Shoplifting Cut as 30% Join Shopalert Immediately and a Further 20% of Retailers Set to Join when all Outlets are Fully Operational

Shopalert has been very successful in deterring theft at the Antonine Centre where notices announcing the crime prevention initiatives in place have been displayed in every participating shop. Since going live with the MOTOTRBO radios very few instances of attempted shoplifting have been reported. The scheme is currently live in 30% of the stores that are already open, a figure that is set to increase to 50% when all outlets are fully operational. Most non-participants are either very small stores or shops that provide a service rather than sell goods, such as

hairdressers, where the risk of theft is not a significant problem.

Digital transmission prevents the risk of professional shoplifters with frequency scanners being able to eavesdrop on calls. The improved speech clarity

of digital over analogue means that messages get through first time, even against the constant

background noise of a busy mall. MOTOTRBO’s ability to enable callers to make one-to-one as well as group calls ensures that users who are not part of a call remain undisturbed.

MOTOTRBO’s interoperability between analogue and digital means that the Shopalert radios could be programmed to operate with the Motorola analogue hand portables used by cleaning staff, security

and Centre managers. MOTOTRBO will ease user migration from analogue to digital in the longer term.


Digital radio to get £21m investment

With very little information on the internet about communication device stroke’s, it is very rare when we get a chance to re post, with permission, an article from this industry.

More money is to be invested in digital radio as the industry gears up to switch off FM transmitters within the next few years.

Communications minister Ed Vaizey said up to £21m will come from the BBC, government and commercial radio.
It will be used to increase digital radio coverage so more homes can receive DAB signals.
“I absolutely believe that the future of radio in this country is digital. We cannot go backwards,” said Mr Vaizey.
The measures include plans to build a second national DAB multiplex, run by broadcasting watchdog Ofcom, which would enable the launch of new national commercial stations.

The government said it would only announce a date for a digital DP2600 2 way radio switchover when digital radio accounted for 50% of all radio listening, and when existing FM coverage has been replicated by DAB.
As of September 2013, only 35.6% of all radio listening was digital, according to RAJAR. This included 23% for DAB radio, with the rest from other digital sources such as Freeview and the internet.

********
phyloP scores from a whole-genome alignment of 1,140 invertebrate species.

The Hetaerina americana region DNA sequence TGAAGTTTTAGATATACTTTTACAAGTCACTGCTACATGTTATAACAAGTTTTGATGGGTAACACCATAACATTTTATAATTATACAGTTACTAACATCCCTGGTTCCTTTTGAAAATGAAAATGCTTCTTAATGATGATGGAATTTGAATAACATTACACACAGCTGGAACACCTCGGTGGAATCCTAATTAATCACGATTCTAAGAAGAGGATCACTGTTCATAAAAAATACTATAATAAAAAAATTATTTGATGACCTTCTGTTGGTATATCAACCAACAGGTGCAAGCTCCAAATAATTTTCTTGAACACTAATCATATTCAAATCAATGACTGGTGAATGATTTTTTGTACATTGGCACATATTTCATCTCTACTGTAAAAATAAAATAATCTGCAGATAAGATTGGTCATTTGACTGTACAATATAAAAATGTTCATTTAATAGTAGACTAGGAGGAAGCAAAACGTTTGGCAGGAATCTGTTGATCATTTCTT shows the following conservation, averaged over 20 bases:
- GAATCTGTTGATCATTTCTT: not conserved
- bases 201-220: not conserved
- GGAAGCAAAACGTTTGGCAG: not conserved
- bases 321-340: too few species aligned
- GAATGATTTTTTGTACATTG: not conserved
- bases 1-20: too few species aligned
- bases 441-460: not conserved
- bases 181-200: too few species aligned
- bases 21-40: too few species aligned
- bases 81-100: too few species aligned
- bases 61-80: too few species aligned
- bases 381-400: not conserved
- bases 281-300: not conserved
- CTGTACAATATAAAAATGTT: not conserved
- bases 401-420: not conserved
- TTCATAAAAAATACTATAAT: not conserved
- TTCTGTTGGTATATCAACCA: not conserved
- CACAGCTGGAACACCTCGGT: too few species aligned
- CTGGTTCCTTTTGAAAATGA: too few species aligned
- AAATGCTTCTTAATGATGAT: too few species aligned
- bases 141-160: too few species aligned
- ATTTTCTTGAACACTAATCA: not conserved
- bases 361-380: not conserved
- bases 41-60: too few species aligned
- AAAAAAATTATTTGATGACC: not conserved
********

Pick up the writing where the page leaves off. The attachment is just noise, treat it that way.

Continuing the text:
“I have always said that the radio listener will lead the transition to digital,” Mr Vaizey said at the Go Digital Conference.

“We set ourselves a series of benchmarks. Listening should be at 50%. Coverage needs to be built out with firm plans in place to match FM coverage for all stations moving from analogue.
Continue reading the main story “Start Quote This package of measures is intended to cement this and herald in a digital age, as and when the consumer is ready”
End Quote Ed Vaizey “We are not there yet. So now is not the time to switchover,” he added.
‘More choice’ Mr Vaizey said while progress had been made in rolling-out digital radio, the service needed to improve to enable the listener to get a “much better service” and “far more choice, with many more stations”.

Other plans announced today include government funding for Ofcom to help smaller radio stations to go digital.
“The UK is at the forefront of developments in digital radio, and we have a huge opportunity not just with the UK market but also throughout Europe,” Mr Vaizey added.
“This package of measures is intended to cement this and herald in a digital age, as and when the consumer is ready.”
An estimated 95% of cars currently still lack DAB equipment and many people are still reliant on analogue radios, with some rebelling against the FM switch-off.

A new partnership is planned between Digital Radio UK and the Driver and Vehicle Licensing Agency (DVLA) to give people information on upgrading their car radios to digital, and a new digital radio “tick” mark is planned so the public know what they are buying.
‘Positive step’ The government and Ofcom will also look more closely at other radio regulations to “ensure they are fit for a digital age”.
The announcements were welcomed by both the BBC and commercial radio bosses, including Bauer Media chief executive officer Paul Keenan – in charge of stations such as Magic, Key 103 and Kiss – who called it “a positive step forward for our industry”.

Ashley Tabor, the founder and president of Global – which runs the Capital and Heart branded stations around the UK- said it was “the biggest boost” to local DAB coverage in years.
“We want all our local stations to enjoy good coverage on DAB, and this will soon be a reality as a result of this agreement. The real winner here is the listener.”
Ford Ennals, chief executive officer of Digital Radio UK, also said the measures would “benefit listeners”, adding: “We look forward to the future confirmation of a switchover date which will give industry the certainty it needs.”